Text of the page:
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Math Help - Schrodinger:Normalise Psi- simple integration query

  1. #1
    Senior Member bugatti79's Avatar
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    Schrodinger:Normalise Psi- simple integration query

    Hi All,

    I have a query regarding a simple integration problem. See attached. It is regarding integrating (b-x)^2dx. The correct way is integrating this as a whole. At a first glance, I would have multiplied out the brackets and then integrated.....

    Thanks
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  2. #2
    Master Of Puppets
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    Use this approach

    \displaystyle \int (ax+b)^n~dx = \frac{(ax+b)^{n+1}}{a(n+1)}+C

    Which way you integrate gives you the same answer, post the two answers, i'll show you how.
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  3. #3
    A Plied Mathematician
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    Or just do a u substitution: u = b-x, du = - dx. The point is, doing it this way saves you the trouble of multiplying it all out, integrating term-by-term, and then re-factoring to simplify again.
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  4. #4
    Senior Member bugatti79's Avatar
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    here guys,

    see attached. Must have made a mistake somewhere

    thanks
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  5. #5
    A Plied Mathematician
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    \displaystyle\int b^{2}\,dx=b^{2}x, not b^{3}/3. That's part of the problem.
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  6. #6
    Senior Member bugatti79's Avatar
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    Quote Originally Posted by Ackbeet View Post
    \displaystyle\int b^{2}\,dx=b^{2}x, not b^{3}/3. That's part of the problem.
    I still dont see where else I am making mistake... I find it frustrating that I seem to be making simple msitakes! Is that common among people or is it just me :-)
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  7. #7
    Flow Master
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    Quote Originally Posted by bugatti79 View Post
    I still dont see where else I am making mistake... I find it frustrating that I seem to be making simple msitakes! Is that common among people or is it just me :-)
    Go back and do the problem from scratch, keeping mind post #5.
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  8. #8
    Senior Member bugatti79's Avatar
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    nope! still stuck. i think i should give up maths and read childrens books
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  9. #9
    A Plied Mathematician
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    Re-define the constant of integration. Then you can get your b^3.
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  10. #10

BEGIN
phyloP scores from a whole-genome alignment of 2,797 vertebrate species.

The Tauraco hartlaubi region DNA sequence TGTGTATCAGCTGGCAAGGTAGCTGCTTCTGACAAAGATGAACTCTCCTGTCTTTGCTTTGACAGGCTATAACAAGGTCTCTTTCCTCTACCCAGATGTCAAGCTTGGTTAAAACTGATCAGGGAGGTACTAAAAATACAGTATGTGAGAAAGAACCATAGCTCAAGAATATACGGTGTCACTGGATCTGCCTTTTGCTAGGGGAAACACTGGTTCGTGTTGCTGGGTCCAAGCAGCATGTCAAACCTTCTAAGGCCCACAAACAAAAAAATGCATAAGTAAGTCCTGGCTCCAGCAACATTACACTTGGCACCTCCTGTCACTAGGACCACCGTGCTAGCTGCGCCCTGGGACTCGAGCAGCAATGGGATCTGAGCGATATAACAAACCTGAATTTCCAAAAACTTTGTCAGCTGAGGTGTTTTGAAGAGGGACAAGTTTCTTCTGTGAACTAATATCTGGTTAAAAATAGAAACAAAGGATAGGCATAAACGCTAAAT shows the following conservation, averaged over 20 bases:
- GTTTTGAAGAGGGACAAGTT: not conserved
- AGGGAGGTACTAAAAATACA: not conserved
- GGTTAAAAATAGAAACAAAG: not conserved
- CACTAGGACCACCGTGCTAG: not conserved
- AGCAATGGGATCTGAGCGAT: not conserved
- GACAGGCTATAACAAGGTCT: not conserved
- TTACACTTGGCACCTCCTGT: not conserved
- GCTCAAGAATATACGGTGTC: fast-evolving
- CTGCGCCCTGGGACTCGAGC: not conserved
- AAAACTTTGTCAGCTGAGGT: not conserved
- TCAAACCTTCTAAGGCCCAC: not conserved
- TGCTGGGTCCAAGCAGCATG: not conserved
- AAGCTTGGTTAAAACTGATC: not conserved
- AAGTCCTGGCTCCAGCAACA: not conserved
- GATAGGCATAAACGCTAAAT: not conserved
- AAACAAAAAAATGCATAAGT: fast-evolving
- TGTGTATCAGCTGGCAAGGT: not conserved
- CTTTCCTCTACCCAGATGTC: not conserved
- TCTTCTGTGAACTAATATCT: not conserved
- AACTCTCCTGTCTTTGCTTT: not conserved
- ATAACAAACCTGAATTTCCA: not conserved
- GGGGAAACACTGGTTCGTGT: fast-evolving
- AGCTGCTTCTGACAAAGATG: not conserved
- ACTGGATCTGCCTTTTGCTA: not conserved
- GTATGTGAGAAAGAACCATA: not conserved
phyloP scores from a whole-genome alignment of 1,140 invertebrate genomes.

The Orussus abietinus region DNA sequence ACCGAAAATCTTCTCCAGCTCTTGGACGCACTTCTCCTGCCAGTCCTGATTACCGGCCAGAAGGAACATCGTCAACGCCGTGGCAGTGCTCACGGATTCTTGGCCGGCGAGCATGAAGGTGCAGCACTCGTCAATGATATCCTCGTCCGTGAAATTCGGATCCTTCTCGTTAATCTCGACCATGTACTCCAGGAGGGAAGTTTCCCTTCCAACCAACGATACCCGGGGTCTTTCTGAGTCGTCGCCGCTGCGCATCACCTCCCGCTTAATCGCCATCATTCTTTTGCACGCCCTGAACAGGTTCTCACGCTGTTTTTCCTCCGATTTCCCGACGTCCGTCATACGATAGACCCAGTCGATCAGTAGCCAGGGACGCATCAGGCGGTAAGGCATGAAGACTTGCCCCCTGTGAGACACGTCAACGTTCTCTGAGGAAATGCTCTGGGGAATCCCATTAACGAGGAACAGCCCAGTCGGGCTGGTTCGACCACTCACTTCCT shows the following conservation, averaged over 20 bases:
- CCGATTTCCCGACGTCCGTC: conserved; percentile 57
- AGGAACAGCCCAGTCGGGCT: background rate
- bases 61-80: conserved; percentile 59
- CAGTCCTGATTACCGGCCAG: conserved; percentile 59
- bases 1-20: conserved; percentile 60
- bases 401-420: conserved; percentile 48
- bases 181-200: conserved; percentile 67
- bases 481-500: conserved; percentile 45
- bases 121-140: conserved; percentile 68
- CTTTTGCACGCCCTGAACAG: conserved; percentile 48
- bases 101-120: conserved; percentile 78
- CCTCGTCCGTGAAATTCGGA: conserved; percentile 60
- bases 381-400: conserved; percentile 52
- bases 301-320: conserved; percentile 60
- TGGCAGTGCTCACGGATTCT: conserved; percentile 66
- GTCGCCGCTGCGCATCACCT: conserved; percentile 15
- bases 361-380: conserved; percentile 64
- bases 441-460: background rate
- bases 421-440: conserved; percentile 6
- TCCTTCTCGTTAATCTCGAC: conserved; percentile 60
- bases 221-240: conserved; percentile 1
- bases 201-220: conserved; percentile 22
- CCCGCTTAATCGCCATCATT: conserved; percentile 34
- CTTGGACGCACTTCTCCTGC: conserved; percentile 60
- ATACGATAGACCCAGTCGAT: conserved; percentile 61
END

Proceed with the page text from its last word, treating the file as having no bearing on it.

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    Quote Originally Posted by bugatti79 View Post
    nope! still stuck. i think i should give up maths and read childrens books
    You have calculated a correct anti-derivative. Use it to get the required definite integral. Add the results of the two integrals together. Equate to 1. Solve for A. Done.
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  11. #11
    Senior Member bugatti79's Avatar
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    Fantastic, I understand the original 'normalise psi question'. Its query I have regarding 2 ways of integrating (b-x)^2
    1) using pickslides or ackbeets method which is fine or
    2) my method of expanding out the brackets and integrating.

    ok guys, I will look at it tomorrow. Its saturday night, I will mull it over my pint of guinneas!! :-)
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  12. #12
    Senior Member bugatti79's Avatar
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    Quote Originally Posted by Ackbeet View Post
    Re-define the constant of integration. Then you can get your b^3.

    Not sure what you mean by this. We dont need any definite integrals here (I think).
    integral of (b-x)^2 = b^2x-bx^2+x^3/3+C....
    Thanks
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  13. #13
    Flow Master
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    Quote Originally Posted by bugatti79 View Post
    Not sure what you mean by this. We dont need any definite integrals here (I think).
    integral of (b-x)^2 = b^2x-bx^2+x^3/3+C....
    Thanks
    My previous post tells you what to do. Do it. (There are several ways to integrate - they all lead to equivavlent antiderivatives, but that is irrelevant because you are required to do a definite integral).
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  14. #14
    Senior Member bugatti79's Avatar
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    Quote Originally Posted by mr fantastic View Post
    My previous post tells you what to do. Do it. (There are several ways to integrate - they all lead to equivavlent antiderivatives, but that is irrelevant because you are required to do a definite integral).
    Thanks Mr Fantastic.

    I got myself in a twist because I came across the same problem in a different application. It turns out that if I correctly follow rules regarding the constants and limits the 3 methods work the same as you said. Thanks also to ackbeet and pickslides. See attached summary.

    Cheers
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